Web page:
Focus Groups, Brainstorming, and Freddy

Why won’t they die?

A reader made this comment on an earlier post about group-think efforts:

At a conference I recently attended, we had several brainstorming sessions devoted to finding ways to improve the grant we were all on. An expert moderator rotated between several groups, and I always felt like he did more harm than good. In one instance, a constructive conversation was beginning, but it didn’t fit the format that had been imposed on us, so he actually stopped the discussion to reimpose the format. By the time he’d done his damage and moved on to the next group, the idea was gone.

In a previous role as head of new service development I had seen useful information totally dry up when, at the urging of outside consultants, we switched from 1:1 interviews with users to focus groups moderated by experts.

A standard rebuttal to these experiences is that the moderator was not expert enough.

However there is 40 years of research, including at least three meta-analyses — using field experiments and controlled experiments with expert moderators — that shows conclusively and consistently that brainstorming and focus groups:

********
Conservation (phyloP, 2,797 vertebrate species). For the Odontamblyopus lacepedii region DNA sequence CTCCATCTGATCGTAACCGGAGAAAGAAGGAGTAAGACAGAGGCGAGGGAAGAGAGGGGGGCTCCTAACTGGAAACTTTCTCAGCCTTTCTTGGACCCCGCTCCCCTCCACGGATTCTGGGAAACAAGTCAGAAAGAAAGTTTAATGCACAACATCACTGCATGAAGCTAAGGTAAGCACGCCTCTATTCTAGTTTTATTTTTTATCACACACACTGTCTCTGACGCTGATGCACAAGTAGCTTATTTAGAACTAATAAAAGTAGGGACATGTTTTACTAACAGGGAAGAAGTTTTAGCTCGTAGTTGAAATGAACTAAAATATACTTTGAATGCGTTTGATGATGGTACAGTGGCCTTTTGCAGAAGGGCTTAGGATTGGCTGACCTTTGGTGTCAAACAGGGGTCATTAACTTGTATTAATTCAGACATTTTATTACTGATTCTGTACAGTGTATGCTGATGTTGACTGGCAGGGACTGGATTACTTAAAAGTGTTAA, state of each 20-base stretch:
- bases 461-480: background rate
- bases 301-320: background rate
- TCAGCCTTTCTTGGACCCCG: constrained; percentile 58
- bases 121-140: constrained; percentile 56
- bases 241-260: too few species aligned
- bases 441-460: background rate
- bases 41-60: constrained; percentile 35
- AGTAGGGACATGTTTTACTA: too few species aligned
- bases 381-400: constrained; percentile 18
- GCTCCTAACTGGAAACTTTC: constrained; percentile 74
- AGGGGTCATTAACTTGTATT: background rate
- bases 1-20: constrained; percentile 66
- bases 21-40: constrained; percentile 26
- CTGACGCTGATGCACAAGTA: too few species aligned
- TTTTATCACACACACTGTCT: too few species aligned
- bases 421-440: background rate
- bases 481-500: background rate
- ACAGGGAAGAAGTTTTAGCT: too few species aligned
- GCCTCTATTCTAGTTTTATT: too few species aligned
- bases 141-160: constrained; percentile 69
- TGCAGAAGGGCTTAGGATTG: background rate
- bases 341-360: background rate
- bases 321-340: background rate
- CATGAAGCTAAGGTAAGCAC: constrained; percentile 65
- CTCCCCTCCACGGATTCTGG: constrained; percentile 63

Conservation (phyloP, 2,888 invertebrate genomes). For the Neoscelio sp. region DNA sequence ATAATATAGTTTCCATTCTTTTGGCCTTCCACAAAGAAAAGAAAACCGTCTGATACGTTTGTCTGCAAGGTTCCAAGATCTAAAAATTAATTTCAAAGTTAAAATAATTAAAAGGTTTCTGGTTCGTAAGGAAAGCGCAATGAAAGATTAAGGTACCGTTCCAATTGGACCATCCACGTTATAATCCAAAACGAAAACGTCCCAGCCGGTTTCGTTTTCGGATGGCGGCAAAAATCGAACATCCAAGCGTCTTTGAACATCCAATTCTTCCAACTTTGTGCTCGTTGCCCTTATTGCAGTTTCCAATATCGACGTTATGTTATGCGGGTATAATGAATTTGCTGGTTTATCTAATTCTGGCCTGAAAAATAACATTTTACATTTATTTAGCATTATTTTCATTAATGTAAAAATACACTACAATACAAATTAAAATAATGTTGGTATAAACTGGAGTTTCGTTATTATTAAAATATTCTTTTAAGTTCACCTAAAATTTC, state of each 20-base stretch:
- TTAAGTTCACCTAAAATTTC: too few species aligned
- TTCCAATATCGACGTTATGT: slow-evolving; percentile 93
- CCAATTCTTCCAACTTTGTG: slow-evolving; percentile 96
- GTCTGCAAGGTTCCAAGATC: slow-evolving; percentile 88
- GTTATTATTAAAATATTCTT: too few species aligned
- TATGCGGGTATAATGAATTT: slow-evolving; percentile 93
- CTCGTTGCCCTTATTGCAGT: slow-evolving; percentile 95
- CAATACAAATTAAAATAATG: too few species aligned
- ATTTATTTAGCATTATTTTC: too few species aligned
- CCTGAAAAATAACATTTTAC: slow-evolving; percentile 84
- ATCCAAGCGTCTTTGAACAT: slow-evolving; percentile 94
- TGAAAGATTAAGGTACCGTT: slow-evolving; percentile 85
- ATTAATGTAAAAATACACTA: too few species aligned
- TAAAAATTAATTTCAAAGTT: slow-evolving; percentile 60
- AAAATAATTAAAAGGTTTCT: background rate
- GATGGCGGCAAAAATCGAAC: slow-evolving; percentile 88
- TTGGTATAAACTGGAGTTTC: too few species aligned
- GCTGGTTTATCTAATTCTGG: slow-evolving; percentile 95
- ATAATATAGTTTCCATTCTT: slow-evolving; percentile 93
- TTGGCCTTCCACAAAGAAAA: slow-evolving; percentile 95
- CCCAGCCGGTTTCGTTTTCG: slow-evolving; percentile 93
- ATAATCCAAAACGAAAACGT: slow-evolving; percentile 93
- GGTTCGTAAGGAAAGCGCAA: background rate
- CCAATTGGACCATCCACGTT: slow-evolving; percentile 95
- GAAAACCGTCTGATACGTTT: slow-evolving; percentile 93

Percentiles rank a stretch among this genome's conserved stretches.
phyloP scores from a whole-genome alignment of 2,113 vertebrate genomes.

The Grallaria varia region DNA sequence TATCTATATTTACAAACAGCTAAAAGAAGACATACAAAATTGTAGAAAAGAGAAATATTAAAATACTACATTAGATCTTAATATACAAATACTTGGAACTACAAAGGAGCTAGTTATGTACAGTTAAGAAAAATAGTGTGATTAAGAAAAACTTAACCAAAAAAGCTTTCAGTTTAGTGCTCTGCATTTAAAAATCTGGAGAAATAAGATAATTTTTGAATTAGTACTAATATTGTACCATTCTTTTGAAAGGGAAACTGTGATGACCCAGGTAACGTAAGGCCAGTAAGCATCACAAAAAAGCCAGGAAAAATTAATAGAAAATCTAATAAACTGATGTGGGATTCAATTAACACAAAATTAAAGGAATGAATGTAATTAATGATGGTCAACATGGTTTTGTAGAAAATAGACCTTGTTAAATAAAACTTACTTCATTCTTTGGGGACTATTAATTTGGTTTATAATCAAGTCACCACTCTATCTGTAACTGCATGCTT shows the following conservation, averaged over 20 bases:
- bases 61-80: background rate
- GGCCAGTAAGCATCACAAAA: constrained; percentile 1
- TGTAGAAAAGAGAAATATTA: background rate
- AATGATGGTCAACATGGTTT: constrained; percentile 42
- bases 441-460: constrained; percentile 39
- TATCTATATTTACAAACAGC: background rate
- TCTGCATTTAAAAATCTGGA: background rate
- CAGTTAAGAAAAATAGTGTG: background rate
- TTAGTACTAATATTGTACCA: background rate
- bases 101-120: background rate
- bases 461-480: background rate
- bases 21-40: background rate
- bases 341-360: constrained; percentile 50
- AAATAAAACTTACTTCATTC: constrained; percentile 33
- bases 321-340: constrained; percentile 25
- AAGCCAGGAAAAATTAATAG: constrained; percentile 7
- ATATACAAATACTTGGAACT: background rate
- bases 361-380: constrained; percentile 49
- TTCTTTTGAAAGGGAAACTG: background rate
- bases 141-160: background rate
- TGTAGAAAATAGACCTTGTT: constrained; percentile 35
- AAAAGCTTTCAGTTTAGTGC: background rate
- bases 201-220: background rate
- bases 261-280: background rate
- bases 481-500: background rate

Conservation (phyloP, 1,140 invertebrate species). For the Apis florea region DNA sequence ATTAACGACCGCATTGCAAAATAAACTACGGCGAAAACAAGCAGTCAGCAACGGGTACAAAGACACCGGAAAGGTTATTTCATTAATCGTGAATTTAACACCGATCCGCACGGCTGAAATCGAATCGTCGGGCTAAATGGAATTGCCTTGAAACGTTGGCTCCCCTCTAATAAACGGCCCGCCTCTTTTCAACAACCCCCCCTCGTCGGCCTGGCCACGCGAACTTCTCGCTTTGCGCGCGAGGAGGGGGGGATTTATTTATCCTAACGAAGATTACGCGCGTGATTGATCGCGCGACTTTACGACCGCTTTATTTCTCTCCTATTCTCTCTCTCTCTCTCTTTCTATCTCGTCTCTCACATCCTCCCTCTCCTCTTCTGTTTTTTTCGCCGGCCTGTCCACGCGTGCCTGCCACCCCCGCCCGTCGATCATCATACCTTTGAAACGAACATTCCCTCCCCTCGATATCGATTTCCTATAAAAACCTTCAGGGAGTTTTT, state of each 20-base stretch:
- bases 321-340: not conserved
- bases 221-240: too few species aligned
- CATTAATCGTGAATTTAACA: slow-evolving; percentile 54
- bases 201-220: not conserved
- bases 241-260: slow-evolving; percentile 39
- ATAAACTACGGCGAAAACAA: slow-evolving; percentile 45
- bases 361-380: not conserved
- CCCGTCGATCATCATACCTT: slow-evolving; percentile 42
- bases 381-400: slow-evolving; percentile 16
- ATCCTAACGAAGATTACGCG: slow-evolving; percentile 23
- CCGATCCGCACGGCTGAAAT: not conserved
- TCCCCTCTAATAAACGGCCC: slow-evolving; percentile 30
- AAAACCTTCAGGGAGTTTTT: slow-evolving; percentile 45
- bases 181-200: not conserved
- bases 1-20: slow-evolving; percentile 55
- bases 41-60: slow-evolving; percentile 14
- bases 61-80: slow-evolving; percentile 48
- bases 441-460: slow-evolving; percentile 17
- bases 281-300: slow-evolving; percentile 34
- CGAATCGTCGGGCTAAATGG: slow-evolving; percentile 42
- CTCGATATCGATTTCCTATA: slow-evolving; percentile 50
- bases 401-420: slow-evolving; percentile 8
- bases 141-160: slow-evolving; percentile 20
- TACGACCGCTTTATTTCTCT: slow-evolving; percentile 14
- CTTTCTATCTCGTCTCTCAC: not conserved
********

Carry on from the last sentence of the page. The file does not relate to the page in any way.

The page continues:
1. Reduce the number of ideas generated compared to 1:1 discussions and
  2. Reduce the quality of ideas by eliminating the most creative ones (outliers).

In a seminal article on gathering customer information, “The Voice of the Customer”, Griffin and Hauser show that the group methods don’t even save time: you gather about the same number of ideas per hour 1:1 or in groups!

Freddy Krueger seems to have finally stopped stalking children, why do focus groups and brainstorming continue to kill ideas and hamper creativity despite 40 years of evidence of their harm?

My two thoughts:

  1. Hard sell by outside consultants who have trouble inserting themselves into 1:1 meetings and
  2. Executive participants enjoy these group activities and they provide bonding that is safer then relying on their colleagues to hold the rope in an Outward Bound bonding session.

I believe that both of these are key factors in understanding why group-think practices continue and will discuss them in a future post. Any other thoughts on why they won’t die??

Voice of the Customer: http://dspace.mit.edu/bitstream/1721.1/2425/1/SWP-3449-27000178.pdf

BusinessWeek: http://www.businessweek.com/magazine/content/05_46/b3959145.htm

A funny view of groups in action: http://www.youtube.com/watch?v=BOuC5jjTZOI

This entry was posted in Customer Research Methods, Ideation, NSD Process and tagged , , , , , , , . Bookmark the permalink.

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